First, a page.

Its deed says it was formed to “benefit the inhabitants of Shetland”, and those concerned by the undemocratic nature of the proposals point out that – by funding leisure centres, the arts, care homes and Shetland Amenity Trust – the trust is responsible for services that are ordinarily provided by local authorities.

The IoD report states: “The SIC is unique in the UK. To this end there are no direct comparisons that can be made with other trusts… That said, it must be borne in mind that SCT is not a public body, and in law it is not accountable to the SIC or directly to the public.”

It emphasises that SCT does not see itself as an arm’s length adjunct to the council, while acknowledging the importance of the two organisations maintaining a “close engagement and working relationship”.

The report’s recommendations are the culmination of what SCT audit and governance advisory committee chairman Keith Massey describes as an “extensive period of interviews, discussion and reporting that began in August last year”.

The IoD says a “significant majority” of those interviewed favoured selecting, not electing, trustees – though there was a “small minority who were strongly against” using a selection process.

The IoD was contracted, at a cost of £14,824, to conduct the latest governance review.

It argues against electing trustees because that would be “open to election fraud in a number of guises”; being elected after standing on particular issues that people vote for “may impede making decisions in the interest of the trust”, and “puts representation of the people ahead of ensuring the best possible board skills set for delivering on the trust deed”.

Selection of trustees is “commonplace” for NHS trusts, colleges and government agencies, with only one major trust in Scotland currently running elections, the IoD states.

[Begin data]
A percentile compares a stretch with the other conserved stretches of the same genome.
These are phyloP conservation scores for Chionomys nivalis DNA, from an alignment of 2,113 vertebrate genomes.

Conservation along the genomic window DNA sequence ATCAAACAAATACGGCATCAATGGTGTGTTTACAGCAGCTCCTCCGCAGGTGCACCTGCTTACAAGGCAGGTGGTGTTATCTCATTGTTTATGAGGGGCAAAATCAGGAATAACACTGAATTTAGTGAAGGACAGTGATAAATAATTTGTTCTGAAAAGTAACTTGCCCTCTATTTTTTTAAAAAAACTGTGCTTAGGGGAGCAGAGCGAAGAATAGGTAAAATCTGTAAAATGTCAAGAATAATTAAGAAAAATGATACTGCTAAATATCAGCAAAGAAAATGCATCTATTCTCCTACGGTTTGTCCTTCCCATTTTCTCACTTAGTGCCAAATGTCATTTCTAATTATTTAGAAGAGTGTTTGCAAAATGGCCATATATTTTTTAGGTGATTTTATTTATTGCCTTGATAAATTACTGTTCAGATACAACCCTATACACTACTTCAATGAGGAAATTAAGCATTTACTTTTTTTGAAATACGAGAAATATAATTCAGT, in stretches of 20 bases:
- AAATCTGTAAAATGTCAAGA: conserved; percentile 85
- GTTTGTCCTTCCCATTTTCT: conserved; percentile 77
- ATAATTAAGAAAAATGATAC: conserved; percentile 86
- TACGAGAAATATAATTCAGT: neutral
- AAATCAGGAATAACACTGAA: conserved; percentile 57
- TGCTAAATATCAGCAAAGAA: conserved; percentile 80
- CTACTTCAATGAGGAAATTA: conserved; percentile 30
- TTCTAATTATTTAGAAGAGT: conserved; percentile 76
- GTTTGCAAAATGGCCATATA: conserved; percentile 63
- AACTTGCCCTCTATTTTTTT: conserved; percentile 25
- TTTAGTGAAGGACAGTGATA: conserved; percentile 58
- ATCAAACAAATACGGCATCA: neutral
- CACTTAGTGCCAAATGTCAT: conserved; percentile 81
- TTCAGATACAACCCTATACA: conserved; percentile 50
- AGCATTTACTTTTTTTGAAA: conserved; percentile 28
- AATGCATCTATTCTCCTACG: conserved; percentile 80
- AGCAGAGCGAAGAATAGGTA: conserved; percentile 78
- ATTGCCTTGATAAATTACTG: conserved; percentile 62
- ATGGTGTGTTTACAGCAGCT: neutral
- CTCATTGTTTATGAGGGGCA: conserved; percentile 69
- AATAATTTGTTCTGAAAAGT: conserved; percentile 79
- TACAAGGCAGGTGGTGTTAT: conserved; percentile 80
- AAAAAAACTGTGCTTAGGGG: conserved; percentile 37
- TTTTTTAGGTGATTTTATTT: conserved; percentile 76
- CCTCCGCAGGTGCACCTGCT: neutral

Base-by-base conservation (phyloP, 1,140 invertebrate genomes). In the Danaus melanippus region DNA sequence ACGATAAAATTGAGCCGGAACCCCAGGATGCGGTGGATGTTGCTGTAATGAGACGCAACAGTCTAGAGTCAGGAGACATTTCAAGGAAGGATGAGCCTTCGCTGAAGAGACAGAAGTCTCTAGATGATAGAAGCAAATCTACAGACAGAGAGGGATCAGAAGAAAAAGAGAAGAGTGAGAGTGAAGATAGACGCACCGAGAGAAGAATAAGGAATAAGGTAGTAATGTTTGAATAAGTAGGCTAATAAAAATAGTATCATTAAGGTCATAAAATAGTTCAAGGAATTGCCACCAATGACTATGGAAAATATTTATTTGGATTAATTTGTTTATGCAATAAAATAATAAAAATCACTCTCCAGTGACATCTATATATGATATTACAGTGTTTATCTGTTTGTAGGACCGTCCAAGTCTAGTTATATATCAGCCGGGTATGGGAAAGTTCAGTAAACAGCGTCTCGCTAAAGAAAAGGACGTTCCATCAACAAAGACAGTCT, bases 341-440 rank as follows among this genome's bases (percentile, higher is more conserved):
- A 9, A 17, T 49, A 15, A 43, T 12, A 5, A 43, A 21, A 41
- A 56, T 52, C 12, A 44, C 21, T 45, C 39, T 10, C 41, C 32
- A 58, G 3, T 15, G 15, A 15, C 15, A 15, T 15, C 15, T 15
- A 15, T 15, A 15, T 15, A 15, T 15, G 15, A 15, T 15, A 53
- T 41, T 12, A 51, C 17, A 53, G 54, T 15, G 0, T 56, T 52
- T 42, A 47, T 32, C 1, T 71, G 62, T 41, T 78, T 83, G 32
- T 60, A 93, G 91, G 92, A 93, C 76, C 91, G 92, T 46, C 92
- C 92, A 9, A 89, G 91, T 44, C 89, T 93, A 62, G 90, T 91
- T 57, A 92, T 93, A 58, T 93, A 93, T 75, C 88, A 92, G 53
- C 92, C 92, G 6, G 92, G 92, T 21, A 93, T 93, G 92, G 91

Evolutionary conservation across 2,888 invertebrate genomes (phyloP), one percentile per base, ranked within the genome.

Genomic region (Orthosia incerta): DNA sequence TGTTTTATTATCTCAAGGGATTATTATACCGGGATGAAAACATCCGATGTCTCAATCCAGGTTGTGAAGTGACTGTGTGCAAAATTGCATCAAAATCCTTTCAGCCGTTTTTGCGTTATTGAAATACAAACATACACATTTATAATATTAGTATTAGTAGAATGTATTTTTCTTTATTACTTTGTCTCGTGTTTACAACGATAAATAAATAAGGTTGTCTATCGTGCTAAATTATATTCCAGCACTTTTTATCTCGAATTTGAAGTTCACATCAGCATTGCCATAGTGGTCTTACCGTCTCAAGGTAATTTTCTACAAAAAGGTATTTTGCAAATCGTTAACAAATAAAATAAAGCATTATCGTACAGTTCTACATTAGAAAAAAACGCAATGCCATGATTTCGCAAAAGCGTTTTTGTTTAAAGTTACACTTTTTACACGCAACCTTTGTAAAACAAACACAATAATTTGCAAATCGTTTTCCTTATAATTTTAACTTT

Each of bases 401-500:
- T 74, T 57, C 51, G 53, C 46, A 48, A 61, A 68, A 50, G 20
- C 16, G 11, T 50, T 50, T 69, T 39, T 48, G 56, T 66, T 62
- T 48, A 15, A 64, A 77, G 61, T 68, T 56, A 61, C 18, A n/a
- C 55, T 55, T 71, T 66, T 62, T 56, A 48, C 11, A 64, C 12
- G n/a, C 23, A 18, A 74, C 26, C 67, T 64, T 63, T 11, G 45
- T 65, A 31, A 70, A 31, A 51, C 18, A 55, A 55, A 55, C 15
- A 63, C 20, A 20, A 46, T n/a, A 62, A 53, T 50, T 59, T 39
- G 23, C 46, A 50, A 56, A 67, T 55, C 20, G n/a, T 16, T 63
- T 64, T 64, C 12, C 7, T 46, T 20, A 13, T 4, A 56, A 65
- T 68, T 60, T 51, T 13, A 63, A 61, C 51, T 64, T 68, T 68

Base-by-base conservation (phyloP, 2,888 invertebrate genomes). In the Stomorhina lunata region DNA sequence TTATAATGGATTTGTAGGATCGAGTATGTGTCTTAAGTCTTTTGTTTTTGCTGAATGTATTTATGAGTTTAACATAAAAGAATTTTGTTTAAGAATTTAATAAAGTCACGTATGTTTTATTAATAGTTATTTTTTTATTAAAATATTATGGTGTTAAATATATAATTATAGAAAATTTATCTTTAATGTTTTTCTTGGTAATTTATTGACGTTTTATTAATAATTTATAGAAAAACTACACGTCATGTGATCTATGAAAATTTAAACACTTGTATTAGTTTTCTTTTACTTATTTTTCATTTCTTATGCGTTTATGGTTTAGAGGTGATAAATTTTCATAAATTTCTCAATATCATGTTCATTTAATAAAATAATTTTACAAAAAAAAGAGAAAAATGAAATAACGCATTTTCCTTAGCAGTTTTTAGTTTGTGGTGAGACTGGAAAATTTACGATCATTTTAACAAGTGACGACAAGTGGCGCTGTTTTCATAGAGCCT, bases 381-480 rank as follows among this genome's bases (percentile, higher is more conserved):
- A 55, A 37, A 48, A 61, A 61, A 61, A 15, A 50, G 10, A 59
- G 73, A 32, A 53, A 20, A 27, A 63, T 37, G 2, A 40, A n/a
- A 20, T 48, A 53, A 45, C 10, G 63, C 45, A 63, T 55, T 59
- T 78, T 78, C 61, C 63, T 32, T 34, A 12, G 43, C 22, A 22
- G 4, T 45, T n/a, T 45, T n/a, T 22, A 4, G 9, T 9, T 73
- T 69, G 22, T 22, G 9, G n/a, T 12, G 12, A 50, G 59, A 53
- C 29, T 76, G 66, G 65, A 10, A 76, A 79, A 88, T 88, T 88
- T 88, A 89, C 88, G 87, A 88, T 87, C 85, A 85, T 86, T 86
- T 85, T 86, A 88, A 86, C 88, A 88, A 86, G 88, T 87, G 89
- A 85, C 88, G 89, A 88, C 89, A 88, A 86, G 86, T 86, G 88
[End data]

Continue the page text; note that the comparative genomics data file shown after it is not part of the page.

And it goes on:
‘Small, unrepresentative and politically motivated group’

But Hamilton, who was involved in a previous trust reform group, said his new pressure group was clear there must be no decision on governance until SCT has carried out a “full and open consultation”.

“We want what Shetland’s community councillors want,” he said. “It is what Shetland’s political parties want and this is what the leadership of the SIC also want – no decision without public involvement.

“A small, unrepresentative and politically motivated group want to keep control and prevent direct elections to the trust. They want to steal control for themselves and keep it there permanently. This act of daylight robbery has to be prevented.”

Hamilton suggested Thursday’s meeting should focus on “how they will improve their consultation process” and called for “responsible citizens” to gather and “be prepared to disrupt the meeting” if necessary.

“The issue at stake here is the control of [a] rich organisation which, in the people’s hands, could secure a better future for everybody in Shetland, and particularly those at the margins, living in poverty and without a voice, who have been neglected by this politically manipulated underperforming charity for so long.”

However Massey said it was “time to counter the misunderstanding that trustees are somehow being railroaded into pushing through a particular set of recommendations”.

“The trust’s structure was substantially reformed in 2012,” he said. “It was agreed at that time that an independent assessment of how these governance arrangements were working in practice would be carried out within three years.”

Trustees, officers and representatives of other relevant organisations have been “closely involved” in the development of the proposals in meetings and a workshop, continued Massey.

He added: “And of course the option is still open to trustees to reject the recommendations and instruct officers to bring alternative recommendations to a future meeting.

“The majority of trustees have been engaged and constructive in this process but if they still feel their views are not represented within the report, they reserve the right to argue their own case at the trust meeting.”